Philippine Flying Lemur, Cynocephalus volans
The Philippine flying lemur (Cynocephalus volans) is the only member of its genus, Cynocephalus, and is one of two species of flying lemur. This species is native to the Philippines, with a range that includes the Bohol and Mindanao regions of that area. It prefers a habitat in primary and secondary forests, although it can be seen in banana, coconut, and rubber plantations.
The Philippine flying lemur reaches an average body length between fourteen and seventeen inches, with a tail length of about twelve inches and an average weight of about one pound. It has a wide head with big eyes and small ears, and clawed, webbed feet that aid in climbing. Its long tail is connected to its hind legs by a membrane, called a patagium, which helps it escape predators and move around by giving it the ability to glide.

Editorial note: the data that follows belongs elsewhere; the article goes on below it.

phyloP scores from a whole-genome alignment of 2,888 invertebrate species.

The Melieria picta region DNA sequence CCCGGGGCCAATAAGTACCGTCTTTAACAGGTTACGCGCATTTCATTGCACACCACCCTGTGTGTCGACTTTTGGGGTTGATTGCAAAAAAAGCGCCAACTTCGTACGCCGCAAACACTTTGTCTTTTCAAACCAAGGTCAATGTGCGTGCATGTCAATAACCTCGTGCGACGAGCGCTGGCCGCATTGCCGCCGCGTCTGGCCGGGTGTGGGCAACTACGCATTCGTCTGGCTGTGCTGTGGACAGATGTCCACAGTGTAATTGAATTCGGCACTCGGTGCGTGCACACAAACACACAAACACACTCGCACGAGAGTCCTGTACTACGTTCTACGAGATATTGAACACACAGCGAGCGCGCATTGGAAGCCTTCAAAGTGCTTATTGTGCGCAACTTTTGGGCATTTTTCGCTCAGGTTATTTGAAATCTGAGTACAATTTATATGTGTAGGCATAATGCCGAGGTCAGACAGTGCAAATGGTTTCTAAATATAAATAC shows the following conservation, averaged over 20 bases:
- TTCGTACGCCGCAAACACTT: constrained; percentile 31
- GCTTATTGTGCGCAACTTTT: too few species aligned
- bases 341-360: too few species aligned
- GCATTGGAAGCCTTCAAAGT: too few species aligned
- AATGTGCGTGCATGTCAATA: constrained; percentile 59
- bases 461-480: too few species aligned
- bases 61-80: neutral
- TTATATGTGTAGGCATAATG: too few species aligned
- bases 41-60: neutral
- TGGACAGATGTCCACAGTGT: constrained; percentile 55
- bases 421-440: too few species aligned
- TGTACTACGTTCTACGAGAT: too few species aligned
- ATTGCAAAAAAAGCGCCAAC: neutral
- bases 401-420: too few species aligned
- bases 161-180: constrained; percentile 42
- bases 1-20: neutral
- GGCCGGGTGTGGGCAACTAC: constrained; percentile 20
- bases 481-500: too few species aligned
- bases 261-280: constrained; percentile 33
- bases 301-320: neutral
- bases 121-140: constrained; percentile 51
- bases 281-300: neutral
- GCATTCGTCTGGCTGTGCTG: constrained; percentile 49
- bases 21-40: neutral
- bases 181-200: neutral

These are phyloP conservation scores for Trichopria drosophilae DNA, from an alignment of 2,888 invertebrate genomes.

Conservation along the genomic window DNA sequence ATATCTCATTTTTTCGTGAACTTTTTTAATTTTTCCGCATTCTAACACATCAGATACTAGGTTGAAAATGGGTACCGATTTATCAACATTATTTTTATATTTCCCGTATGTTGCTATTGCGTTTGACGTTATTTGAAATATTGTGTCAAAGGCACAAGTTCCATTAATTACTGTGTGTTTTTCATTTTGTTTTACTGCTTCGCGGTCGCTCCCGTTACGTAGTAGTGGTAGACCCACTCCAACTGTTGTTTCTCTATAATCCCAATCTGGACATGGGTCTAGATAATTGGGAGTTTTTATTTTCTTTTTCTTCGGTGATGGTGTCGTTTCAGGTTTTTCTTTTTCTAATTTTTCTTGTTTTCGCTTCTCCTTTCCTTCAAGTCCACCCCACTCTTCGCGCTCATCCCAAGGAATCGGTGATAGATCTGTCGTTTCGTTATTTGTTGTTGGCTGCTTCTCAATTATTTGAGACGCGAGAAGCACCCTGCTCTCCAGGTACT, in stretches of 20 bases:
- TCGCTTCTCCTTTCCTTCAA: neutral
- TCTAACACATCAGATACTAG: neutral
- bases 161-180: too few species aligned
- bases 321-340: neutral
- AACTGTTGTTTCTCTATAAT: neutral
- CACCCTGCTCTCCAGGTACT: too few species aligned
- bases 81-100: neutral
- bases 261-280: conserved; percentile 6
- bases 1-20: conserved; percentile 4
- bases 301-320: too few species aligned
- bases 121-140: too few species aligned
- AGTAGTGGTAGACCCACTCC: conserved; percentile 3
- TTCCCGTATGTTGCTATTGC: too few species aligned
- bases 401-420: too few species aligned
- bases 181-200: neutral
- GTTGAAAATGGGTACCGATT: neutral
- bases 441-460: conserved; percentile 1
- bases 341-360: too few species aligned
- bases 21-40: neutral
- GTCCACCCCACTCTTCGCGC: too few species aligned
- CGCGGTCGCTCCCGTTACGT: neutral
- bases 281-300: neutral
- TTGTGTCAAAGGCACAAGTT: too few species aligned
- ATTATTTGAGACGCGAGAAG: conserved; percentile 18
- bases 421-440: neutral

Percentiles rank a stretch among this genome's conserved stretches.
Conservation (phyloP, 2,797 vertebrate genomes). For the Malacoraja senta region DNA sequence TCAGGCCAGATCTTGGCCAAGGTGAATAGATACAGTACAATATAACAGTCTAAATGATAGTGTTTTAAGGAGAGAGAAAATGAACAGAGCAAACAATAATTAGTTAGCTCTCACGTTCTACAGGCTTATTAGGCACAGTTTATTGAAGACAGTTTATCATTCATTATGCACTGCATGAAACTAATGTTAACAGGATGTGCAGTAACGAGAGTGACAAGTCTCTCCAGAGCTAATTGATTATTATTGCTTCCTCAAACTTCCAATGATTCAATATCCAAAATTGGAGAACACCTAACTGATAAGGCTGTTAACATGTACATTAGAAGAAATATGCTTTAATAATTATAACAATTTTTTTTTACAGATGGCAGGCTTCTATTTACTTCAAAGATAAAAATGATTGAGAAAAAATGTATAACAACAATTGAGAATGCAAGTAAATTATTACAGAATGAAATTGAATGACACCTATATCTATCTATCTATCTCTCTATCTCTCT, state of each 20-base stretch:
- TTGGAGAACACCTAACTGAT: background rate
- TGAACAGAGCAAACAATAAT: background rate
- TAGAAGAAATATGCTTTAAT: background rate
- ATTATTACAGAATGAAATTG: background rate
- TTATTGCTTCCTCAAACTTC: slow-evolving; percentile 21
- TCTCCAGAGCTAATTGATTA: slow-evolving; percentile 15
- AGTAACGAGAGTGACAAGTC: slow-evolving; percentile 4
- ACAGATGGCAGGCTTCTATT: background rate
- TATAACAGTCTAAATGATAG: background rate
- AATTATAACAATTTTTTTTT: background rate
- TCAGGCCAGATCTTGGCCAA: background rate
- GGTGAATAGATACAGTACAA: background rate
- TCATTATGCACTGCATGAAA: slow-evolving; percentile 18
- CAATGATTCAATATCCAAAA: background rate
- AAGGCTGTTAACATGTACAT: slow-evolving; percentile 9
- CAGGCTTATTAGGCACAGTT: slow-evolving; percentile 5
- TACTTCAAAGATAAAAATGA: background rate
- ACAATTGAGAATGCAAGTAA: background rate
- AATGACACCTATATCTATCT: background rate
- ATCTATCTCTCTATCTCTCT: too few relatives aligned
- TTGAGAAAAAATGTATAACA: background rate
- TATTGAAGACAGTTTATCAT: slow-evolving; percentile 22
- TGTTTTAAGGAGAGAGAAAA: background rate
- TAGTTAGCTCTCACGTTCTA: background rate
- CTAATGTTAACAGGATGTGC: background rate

The Philippine flying lemur is arboreal, spending most of its time in the trees, and spends the daytime hours resting in dense foliage or inside hollow trees. This species feeds mainly on flowers, young leaves, and soft fruits, despite its carnivore like teeth. After a pregnancy period of about two months, females give birth to one young, which climbs into a pouch on the mother’s belly.
The Philippine flying lemur is threatened by hunting for food purposes and for protecting fruit crops, as well as habitat loss, but these threats are not thought to endanger the species as a whole. Because of this, it appears on the IUCN Red List with a conservation status of “Least Concern.”